MY Miſtres eyes are nothing like the Sunne,
Currall is farre more red, then her lips red,
If ſnow be white why then her breſts are dun:
If haires be wiers, black wiers grow on her head:
I haue ſeene Roſes damaskt, red and white,
But no ſuch Roſes ſee I in her cheekes,
And in ſome perfumes is there more delight,
Then in the breath that from my Miſtres reekes.
I loue to heare her ſpeake, yet well I know,
That Muſicke hath a farre more pleaſing ſound:
I graunt I neuer ſaw a goddeſſe goe,
My Miſtres when ſhee walkes treads on the ground.
And yet by heauen I thinke my loue as rare,
As any ſhe beli’d with falſe compare.
Sonnet 130 is a blason, an example of which is found in most sonnet sequences. Its rules were laid down in in the 13th century by Geoffrey de Vinsauf and required that the parts of a mistress’ beauty be praised in order, from hair to feet, and emblematically often through biblical topoi such as the Song of Solomon 5.10-16 and 7.1-10. More specifically, Shakespeare’s sonnet is part of the later 16th century fashion of the contreblason, which originated with Clément Marot’s Sensuiuent les blasons anatomiques du corps femenin, ensemble les contreblasons de nouueau composez and which celebrated a woman’s parts, including her most intimate, in a parodic and sometimes lewd way: Marot has one devoted to a woman’s “Con” complete with illustration. 1 While there is no evidence linking Shakespeare to Marot’s volume or the French mode, the contreblason became a familiar feature of Elizabethan sonnet sequences and Marot was known and translated by Spenser. Shakespeare’s version, though famous, is very much an academic exercise: its details parallel the details of other blasons to a degree that influences become impossible to determine.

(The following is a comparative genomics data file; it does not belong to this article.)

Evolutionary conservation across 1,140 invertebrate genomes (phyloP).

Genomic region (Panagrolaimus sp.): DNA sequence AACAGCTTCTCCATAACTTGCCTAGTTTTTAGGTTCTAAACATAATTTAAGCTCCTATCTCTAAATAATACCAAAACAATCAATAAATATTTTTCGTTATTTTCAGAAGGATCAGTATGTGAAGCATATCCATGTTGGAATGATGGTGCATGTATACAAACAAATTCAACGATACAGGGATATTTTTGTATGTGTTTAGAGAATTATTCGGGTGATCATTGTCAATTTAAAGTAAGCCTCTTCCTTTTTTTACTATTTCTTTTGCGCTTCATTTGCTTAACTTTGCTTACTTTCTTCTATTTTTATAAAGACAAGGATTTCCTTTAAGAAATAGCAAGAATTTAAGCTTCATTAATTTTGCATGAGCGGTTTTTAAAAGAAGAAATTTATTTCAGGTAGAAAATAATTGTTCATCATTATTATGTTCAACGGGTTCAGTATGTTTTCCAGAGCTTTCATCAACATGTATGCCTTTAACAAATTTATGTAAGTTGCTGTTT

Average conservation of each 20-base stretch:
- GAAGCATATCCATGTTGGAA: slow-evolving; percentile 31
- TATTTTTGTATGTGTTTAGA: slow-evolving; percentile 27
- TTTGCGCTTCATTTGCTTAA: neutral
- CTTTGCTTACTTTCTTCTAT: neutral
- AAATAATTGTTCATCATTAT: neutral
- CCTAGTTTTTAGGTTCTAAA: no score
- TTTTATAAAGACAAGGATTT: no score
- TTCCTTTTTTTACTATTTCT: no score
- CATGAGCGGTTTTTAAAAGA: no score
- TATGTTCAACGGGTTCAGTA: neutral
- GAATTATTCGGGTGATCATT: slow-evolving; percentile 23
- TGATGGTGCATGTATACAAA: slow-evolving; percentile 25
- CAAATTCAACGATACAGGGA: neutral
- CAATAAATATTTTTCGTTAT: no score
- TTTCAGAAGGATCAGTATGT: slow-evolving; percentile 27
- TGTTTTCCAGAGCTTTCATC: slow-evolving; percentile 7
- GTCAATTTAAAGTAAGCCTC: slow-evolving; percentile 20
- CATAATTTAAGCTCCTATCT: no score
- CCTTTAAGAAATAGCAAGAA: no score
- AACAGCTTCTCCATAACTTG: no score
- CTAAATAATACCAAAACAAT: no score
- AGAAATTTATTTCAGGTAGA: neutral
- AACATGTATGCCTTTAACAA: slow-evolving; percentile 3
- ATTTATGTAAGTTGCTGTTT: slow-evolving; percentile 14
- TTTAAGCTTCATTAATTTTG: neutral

As good an example of a blason, which Shakespeare could have known, is that cited by Kerrigan: Thomas Watson’s Hekatompathia 7, whose details, Watson observes, derive from such a range of authors that it may be called a ‘parasitic praise’ (“’αινη παρασιτικη”). He explains that, “This passion of loue is liuely expressed by the Authour, in that he lauishlie praiseth the person and beautifull ornamentes of his loue, one after an other as they lie in order.” The lines relevant to Sonnet 130 are,
Harke you that list to heare what sainte I serue:
Her yellowe lockes exceede the beaten goulde;
Her sparkeling eies in heau’n a place deserue . .
Her wordes are musicke all of siluer sounde . .